Last summer I made my debut solo performance in a cabaret at Circus Space. Cabarets give seasoned performers the chance to experiment with new material, and novices their first taste of an audience. My initial preparation was to note down moves for a routine on small squares of coloured origami paper which I jumbled up, stapled into my diary, slipped into pockets and rearranged to give me new ideas. These scribblings read like an inventory of bric-à-brac (crucifix, candle stand, meathook, coffin, coathanger, mill wheel); or phantasmagorical figures in a mariner’s dream (angel-on-the-ropes, siren, moonfish, mermaid); or a select menagerie (eagle, gazelle, swallow). With a few balances (back, knees, front, bum, waist) and a handful of transitional moves (one-shoulder dislocation, double-leg skinner, Amazon pirouette) scattered in, I had an act, though I still had to decide about music, costume, closing sequence and my ‘persona’. I found an ivory-coloured Afro wig in a costume shop, and decided to be a blowsy operatic creature of the mid-19th century, to complement my hasty choice of Bellini’s ‘Come per me sereno’ as musical accompaniment. I have a box at home filled with the various articles bought and then discarded in the week before the cabaret: ten metres of white net; one shocking-pink satin corset, boned and laced; ten tiny pink roses fashioned from silk ribbon; a pair of white cotton knickers with frilled edging; a length of fussy cream lace; three metres of blue sequins.

I did use two decorative butterflies, whose wings were made of feathers, dyed pink and spotted brown, and whose spongy bodies were fixed to long metal spikes like hatpins. I speared one through the seam of a blue vest, and knotted the other into the tangle of synthetic curls that tickled my forehead. This fuzzy halo was held in place with hairpins and daubs of a putrid-smelling glue which bled dark rivulets down my powdered white cheeks and smeared the beauty spot pencilled above my Cupid’s-bow. I applied a similar glue to my palms.

On the night of the cabaret, as I sat in the dressing room at Circus Space unscrewing the lid of the glue, Danny burst in, exuberant at the applause following his performance. His features were blurred beneath a film of sweat and his yellow T-shirt was flecked with saliva that had dripped from the inside of the large yellow balloon he inflates over his head at the climax of his act. One shoulder, then the other, is shrugged into the balloon until all of his body but his legs is inside. The dressing room was overheated with the crush of bodies. Danny eyed my wig and said I would boil alive as soon as I got downstairs. Then we heard the bad news about the quartet on the flying rig. Debilitated by the heat, each of the four had toppled to the mat at some point during their performance. They kept going, until one fell so badly on her return to the platform that an ambulance had to be called and the interval was extended.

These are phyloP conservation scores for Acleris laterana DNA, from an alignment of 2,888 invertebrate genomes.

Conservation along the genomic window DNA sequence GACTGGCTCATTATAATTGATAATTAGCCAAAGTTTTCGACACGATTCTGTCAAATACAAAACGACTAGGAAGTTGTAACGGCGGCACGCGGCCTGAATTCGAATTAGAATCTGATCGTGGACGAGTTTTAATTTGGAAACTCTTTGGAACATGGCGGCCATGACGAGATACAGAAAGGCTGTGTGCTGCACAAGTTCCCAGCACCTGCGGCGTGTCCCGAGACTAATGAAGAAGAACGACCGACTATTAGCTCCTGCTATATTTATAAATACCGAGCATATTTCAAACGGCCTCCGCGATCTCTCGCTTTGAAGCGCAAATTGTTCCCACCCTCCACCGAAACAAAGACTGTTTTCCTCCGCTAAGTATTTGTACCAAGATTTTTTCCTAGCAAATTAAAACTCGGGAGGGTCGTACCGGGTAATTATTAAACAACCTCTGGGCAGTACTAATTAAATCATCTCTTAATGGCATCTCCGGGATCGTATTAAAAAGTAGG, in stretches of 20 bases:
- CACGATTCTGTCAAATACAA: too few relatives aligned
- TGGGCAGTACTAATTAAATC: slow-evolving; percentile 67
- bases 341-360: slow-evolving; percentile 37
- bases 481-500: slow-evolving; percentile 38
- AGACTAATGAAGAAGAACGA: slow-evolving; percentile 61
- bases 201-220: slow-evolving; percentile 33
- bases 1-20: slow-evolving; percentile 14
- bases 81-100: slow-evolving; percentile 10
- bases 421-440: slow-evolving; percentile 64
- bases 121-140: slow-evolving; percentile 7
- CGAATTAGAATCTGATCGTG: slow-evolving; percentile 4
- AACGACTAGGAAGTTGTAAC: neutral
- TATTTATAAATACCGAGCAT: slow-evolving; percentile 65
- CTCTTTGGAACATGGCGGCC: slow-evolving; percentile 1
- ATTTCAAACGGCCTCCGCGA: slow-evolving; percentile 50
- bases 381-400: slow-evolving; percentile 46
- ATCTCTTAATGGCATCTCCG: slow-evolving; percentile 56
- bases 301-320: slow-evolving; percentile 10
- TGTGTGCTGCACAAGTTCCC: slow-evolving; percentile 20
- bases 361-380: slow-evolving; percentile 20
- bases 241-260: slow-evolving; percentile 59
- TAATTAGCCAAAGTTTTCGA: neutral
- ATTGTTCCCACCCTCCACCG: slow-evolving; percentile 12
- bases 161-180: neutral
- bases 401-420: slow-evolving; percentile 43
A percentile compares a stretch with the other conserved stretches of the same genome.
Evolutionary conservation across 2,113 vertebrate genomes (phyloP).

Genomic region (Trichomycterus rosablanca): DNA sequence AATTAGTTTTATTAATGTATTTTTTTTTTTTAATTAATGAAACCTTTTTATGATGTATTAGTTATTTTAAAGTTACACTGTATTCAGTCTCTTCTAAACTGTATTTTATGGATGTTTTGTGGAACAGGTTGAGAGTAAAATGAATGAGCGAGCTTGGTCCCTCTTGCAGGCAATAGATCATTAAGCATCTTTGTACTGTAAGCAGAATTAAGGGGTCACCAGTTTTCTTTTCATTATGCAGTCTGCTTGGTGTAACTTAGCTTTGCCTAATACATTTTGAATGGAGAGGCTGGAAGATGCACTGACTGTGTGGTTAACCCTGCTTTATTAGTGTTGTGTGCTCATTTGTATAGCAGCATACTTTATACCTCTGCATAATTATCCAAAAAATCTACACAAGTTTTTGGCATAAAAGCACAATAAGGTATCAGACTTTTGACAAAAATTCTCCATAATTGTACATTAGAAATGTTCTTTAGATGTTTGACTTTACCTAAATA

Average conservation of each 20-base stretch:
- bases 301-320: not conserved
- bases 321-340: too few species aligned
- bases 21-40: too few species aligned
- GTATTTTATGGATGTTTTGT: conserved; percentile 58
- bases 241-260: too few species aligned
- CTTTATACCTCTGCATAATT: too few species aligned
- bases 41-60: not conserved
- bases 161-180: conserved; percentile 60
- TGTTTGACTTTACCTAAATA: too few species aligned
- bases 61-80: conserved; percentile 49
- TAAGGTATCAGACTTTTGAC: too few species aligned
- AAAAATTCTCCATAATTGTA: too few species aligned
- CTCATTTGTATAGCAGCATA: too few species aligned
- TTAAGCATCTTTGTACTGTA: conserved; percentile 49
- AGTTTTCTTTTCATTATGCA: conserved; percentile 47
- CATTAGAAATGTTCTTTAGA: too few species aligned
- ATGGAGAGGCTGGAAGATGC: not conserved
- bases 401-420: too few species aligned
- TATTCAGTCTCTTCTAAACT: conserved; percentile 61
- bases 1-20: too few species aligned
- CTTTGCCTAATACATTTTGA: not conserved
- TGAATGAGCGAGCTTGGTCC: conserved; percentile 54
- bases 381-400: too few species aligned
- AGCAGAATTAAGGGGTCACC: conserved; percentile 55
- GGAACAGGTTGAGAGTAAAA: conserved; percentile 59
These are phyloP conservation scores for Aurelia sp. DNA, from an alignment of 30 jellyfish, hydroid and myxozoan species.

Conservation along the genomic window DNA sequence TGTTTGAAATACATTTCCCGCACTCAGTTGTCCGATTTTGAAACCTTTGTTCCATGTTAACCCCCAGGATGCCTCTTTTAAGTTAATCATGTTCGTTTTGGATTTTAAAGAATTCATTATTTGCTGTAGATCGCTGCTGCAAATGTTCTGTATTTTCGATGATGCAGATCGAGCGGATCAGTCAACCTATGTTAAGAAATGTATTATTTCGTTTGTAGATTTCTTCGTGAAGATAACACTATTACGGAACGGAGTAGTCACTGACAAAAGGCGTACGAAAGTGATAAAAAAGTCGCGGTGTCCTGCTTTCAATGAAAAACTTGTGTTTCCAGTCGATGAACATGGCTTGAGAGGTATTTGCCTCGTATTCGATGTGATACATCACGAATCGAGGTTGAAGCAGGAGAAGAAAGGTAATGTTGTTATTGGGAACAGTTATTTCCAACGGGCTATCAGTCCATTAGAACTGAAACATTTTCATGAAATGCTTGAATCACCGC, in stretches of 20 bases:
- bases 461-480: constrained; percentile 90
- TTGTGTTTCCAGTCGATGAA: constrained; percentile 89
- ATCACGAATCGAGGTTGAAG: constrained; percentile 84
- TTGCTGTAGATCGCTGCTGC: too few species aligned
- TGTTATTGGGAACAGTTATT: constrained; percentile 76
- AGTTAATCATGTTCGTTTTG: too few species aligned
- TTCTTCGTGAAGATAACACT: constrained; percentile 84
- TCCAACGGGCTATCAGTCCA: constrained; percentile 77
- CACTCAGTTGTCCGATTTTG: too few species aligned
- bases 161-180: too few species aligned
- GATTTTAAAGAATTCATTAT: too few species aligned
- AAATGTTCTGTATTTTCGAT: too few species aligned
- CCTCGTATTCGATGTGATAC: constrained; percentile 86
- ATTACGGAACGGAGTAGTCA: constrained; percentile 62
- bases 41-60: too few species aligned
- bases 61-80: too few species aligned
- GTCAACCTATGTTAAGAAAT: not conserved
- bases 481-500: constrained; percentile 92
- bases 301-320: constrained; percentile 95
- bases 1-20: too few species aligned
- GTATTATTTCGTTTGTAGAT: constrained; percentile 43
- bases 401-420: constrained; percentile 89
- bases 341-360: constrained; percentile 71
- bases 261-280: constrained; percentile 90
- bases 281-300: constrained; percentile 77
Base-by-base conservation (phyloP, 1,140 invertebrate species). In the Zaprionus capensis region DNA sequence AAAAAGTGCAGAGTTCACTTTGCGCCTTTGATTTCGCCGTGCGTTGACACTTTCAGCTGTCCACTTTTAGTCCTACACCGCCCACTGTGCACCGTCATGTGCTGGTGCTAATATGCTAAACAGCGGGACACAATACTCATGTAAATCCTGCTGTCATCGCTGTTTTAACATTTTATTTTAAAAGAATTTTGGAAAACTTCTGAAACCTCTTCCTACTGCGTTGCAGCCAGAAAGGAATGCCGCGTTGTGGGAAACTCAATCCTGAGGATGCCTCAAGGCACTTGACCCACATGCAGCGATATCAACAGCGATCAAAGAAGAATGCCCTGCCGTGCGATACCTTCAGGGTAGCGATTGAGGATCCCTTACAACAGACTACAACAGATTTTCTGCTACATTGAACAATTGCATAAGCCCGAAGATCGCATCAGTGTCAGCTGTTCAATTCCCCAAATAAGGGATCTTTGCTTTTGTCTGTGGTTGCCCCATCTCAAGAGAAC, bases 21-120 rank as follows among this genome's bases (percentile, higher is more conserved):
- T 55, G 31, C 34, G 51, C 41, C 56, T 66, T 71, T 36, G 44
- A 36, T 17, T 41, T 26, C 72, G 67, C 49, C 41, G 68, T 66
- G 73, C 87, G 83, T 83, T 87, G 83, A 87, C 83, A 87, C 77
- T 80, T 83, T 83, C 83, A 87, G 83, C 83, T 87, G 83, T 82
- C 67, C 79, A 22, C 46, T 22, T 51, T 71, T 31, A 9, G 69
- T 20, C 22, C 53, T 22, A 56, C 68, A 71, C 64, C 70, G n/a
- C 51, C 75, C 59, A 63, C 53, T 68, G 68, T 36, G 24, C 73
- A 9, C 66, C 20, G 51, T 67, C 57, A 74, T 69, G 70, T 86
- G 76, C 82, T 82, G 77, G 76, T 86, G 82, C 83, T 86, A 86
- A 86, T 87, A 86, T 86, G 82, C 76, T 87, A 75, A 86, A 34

I opened the delayed second half of the cabaret. I enjoyed myself until, performing a front balance, I noticed several inches of cleavage escaping from my vest. There was no way to adjust my underwear, so I just hoped that an exposure of bosom would fit with the operatic theme. As I twisted upside down into the rope to begin my descent my costume ambushed me again, the vest riding up to expose soft skin, the rope coiling itself around my bared hips in an intimate embrace, the combination causing a sudden halt, as when skis hit mud. I juddered towards the floor. The best balm for the burn caused by the rope – one of the crueller of the minor injuries sustained in circus – is urine. It was autumn before the scar across my left flank faded from an angry red through pink to white.

Some pain and discomfort is inevitable in a circus career. One evening, not long after the cabaret, a student writing a thesis on circus injuries handed me a questionnaire asking for personal details of physical problems. I had seen a physiotherapist, an osteopath, a chiropractor and an acupuncturist for treatment of severe back pain and had been told that I had spinal hyperextension and slight scoliosis, though it wasn’t clear whether trapeze was the cause of the problem or merely an aggravating factor. The girl standing next to me filled in her questionnaire with careful consideration, documenting every burn, scab, scar and bruise she had ever suffered. I now think of bruises as a useful indication of whether or not I’ve executed a move correctly. The grazed skin at the tip of my spine marks the place where the body comes into contact with the trapeze in a neck hang. This move is difficult to perfect, but a definite crowd-pleaser. It involves suspending the entire body beneath the trapeze by extending the neck over the bar, and risks straining the muscles of the neck (the trapezius and erector spinae) and osteo-arthritic degeneration in the spinal vertebrae. ‘E pulvere lux et vis,’ says the sign above the main entrance to Circus Space, which is on the site of the old Shoreditch power station. A slight reshuffling produces ‘E vi et luce pulvis’, a phrase altogether better suited to the effects of trapeze.